The areas that have been most affected by the presence of displaced people in the past two months include Kibati, Kibumba, Kanyabayonga, Kayina and Kirumba, accommodating IDPs from the Rutshuru area; and Sake, Minova and Kalehe accommodating IDPs from Masisi. Hardly any assistance has been delivered to the IDPs displaced by last week's fighting, resulting in an appalling humanitarian situation.

In the absence of humanitarian access, IDPs have spent their nights on bare ground under open sky for a week, without food, shelter, medical and material assistance. In the height of the rainy season, the risk of cholera epidemics, malaria and respiratory diseases are heightened in addition to a hunger crisis that is threatening the displaced populations. Local health centers have been looted, and are therefore unable to respond to the needs of both displaced people and host communities. Some IDPs that camped around Goma for nearly a week with no assistance have had no choice but to start returning to their home villages, where they find their property looted and destroyed. In addition to immediate assistance in food and non-food items (NFIs), water and sanitation supply and medical care, the people and areas affected by the recent fighting will need assistance in agricultural inputs to prevent a food security and malnutrition crisis in the near future. The already meager resources of the host populations in more stable areas have also been depleted by the frequent and massive movements of IDPs.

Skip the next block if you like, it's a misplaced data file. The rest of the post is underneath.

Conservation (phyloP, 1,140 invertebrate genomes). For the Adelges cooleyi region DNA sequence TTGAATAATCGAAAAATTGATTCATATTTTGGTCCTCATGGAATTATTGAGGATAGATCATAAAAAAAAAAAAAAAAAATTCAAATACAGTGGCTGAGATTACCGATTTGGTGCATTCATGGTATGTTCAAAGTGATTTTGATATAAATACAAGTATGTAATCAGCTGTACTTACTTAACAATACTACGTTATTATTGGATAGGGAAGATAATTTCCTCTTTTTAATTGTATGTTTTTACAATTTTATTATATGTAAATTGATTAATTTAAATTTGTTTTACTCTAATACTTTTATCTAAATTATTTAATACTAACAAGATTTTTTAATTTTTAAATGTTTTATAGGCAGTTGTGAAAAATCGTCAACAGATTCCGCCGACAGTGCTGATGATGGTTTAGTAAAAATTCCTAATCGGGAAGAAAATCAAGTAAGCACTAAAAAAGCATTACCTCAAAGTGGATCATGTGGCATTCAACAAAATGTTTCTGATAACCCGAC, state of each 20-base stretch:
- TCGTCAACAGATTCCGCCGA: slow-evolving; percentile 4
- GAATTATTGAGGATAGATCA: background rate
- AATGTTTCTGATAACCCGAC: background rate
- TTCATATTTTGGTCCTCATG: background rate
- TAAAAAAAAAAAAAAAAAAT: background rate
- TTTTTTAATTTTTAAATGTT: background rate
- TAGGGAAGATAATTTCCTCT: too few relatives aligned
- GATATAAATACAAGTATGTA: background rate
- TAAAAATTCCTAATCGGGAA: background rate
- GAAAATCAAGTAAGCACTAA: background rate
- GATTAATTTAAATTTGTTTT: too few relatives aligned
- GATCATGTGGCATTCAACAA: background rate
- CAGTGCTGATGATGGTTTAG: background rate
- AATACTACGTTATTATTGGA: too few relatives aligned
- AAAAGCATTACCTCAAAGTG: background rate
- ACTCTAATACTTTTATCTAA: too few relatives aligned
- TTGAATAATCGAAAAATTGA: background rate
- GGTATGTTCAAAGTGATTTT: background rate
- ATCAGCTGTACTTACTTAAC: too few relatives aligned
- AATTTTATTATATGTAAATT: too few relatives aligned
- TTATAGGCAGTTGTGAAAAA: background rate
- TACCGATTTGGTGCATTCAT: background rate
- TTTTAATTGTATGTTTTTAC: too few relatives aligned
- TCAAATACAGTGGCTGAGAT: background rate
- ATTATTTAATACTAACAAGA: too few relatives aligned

3. Humanitarian response so far

Since a cease fire was declared on 29 October, a fragile calm has returned to Goma and its outskirts. However, due to high insecurity, all humanitarian organisations were forced to cease all of their Goma-based operations in the surrounding districts for nearly a week. Although the first missions of humanitarian aid have been taken up in the past few days, humanitarian access to the areas affected by the recent fighting remains extremely limited. Negotiations for opening humanitarian corridors have taken place during the weekend, and as of today aid agencies hope to take up urgent assessment and assistance missions to more than 50,000 displaced people that have been blocked behind rebel lines for a week.

The first interventions have concentrated on water supply, small-scale food and NFI assistance, and supply of medicine to the looted medical facilities of the area.

4. ACT member response